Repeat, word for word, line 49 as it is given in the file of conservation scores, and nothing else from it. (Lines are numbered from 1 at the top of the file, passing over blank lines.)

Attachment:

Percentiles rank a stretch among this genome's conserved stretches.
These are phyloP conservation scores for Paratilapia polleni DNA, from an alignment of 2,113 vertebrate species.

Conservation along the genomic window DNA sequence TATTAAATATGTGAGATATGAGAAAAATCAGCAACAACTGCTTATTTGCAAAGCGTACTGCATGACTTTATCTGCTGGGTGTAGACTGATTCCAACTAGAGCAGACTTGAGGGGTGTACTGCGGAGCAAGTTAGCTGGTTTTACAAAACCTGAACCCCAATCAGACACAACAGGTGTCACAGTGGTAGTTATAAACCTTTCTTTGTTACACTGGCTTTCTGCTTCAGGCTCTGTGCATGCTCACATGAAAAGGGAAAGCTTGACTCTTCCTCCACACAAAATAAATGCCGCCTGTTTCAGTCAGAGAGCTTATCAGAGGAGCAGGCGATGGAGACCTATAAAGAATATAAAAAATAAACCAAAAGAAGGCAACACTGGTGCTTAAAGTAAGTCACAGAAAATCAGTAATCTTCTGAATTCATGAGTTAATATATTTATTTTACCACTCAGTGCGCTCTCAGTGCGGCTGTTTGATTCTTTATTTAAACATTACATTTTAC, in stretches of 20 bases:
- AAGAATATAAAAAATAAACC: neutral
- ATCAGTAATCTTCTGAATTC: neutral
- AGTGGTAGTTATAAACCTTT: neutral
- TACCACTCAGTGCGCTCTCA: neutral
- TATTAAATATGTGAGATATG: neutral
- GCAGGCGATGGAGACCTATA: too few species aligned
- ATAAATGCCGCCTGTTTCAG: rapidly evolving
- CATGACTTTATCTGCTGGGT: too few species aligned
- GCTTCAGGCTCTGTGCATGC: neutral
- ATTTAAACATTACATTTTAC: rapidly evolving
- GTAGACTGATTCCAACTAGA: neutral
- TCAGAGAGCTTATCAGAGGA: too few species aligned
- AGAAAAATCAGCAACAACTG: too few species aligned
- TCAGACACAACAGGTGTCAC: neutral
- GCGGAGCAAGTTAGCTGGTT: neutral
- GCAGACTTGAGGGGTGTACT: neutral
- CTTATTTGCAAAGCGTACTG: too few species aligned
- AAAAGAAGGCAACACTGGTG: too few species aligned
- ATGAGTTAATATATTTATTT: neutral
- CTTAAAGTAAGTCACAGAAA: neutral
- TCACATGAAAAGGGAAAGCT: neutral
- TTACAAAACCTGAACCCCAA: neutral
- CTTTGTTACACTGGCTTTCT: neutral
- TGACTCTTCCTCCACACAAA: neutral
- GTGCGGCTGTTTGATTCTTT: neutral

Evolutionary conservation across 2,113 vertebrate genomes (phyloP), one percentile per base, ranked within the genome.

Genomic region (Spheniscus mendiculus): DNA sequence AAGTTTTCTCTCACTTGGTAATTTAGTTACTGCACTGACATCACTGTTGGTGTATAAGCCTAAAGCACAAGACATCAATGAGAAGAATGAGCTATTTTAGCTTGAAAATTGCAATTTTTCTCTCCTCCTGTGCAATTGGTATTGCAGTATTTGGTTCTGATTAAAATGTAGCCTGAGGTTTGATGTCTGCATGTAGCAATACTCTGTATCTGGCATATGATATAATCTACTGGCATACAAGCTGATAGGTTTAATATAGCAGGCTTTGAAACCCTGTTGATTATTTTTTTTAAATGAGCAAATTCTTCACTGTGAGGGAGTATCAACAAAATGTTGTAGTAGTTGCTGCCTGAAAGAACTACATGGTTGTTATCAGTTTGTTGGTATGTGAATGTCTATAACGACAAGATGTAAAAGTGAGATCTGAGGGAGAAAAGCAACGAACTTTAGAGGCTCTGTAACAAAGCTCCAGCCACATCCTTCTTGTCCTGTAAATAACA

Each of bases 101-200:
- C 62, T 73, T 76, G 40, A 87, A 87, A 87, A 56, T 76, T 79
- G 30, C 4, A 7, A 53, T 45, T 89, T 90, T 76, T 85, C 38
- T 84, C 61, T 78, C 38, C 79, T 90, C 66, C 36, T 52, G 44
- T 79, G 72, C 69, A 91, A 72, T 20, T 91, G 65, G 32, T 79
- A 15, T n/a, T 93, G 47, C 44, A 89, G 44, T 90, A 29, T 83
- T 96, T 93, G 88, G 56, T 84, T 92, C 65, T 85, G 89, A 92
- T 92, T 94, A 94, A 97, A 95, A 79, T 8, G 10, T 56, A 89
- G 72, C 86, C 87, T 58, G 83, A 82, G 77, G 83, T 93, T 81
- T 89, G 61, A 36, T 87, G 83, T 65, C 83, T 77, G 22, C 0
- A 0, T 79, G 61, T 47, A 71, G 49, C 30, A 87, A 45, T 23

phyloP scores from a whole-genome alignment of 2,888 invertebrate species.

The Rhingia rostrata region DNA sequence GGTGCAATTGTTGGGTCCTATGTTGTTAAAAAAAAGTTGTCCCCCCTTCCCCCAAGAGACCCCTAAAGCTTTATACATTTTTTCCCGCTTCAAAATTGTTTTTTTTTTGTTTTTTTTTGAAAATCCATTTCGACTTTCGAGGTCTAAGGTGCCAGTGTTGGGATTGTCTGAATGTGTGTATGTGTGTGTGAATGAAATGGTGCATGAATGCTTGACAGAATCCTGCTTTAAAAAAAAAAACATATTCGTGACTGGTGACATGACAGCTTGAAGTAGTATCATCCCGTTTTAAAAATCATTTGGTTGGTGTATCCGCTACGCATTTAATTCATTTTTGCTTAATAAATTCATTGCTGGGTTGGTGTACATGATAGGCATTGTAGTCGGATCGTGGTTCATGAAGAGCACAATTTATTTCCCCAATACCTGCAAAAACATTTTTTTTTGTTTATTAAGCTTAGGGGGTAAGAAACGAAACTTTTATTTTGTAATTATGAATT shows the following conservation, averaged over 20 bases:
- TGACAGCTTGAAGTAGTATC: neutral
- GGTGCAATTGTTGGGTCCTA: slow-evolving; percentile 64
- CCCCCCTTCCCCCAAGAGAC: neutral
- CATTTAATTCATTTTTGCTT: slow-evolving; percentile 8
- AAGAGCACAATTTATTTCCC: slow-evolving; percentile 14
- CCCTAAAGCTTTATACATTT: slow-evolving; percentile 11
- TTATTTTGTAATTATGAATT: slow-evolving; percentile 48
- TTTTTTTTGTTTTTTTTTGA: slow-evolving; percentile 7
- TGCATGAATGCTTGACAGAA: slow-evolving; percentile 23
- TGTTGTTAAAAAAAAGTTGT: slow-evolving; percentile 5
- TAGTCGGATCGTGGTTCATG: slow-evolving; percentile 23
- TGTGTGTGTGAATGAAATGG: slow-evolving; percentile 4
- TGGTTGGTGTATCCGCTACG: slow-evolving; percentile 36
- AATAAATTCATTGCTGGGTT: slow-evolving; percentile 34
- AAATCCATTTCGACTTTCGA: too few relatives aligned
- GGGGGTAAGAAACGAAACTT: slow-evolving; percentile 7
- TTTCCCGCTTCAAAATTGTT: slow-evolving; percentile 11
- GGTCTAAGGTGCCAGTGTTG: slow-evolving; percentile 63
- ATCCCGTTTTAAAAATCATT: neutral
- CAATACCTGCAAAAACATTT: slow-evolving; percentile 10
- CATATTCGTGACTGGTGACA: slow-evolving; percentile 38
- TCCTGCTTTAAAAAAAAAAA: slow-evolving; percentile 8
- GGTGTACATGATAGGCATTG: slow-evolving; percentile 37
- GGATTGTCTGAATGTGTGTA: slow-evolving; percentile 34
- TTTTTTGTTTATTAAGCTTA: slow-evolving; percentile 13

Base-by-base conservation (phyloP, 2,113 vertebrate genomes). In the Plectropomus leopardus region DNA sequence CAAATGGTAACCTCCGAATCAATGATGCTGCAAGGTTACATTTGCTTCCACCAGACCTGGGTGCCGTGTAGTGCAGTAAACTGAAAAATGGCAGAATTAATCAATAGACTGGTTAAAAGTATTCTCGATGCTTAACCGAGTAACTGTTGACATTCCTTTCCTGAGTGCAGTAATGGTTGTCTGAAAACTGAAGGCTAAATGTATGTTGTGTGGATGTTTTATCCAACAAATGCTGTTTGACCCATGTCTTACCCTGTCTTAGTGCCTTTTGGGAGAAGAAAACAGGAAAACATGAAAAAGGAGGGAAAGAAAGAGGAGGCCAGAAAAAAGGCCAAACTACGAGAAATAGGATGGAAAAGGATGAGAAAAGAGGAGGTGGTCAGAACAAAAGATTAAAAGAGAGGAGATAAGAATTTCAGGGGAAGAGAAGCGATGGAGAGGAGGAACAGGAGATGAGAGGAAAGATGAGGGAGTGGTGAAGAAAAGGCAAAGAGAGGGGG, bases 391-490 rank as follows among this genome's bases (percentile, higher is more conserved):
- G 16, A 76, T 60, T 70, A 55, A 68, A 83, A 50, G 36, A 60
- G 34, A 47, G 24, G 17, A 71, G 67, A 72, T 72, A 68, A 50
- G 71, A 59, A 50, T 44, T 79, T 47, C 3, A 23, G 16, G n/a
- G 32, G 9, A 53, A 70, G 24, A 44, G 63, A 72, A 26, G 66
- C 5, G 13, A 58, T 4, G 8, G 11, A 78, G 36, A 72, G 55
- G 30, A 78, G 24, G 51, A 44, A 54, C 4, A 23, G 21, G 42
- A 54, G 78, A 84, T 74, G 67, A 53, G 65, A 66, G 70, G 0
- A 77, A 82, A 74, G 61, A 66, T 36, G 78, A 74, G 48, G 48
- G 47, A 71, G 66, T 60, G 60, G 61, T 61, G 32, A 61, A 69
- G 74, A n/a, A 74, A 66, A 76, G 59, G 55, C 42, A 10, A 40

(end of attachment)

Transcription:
- CCCTAAAGCTTTATACATTT: slow-evolving; percentile 11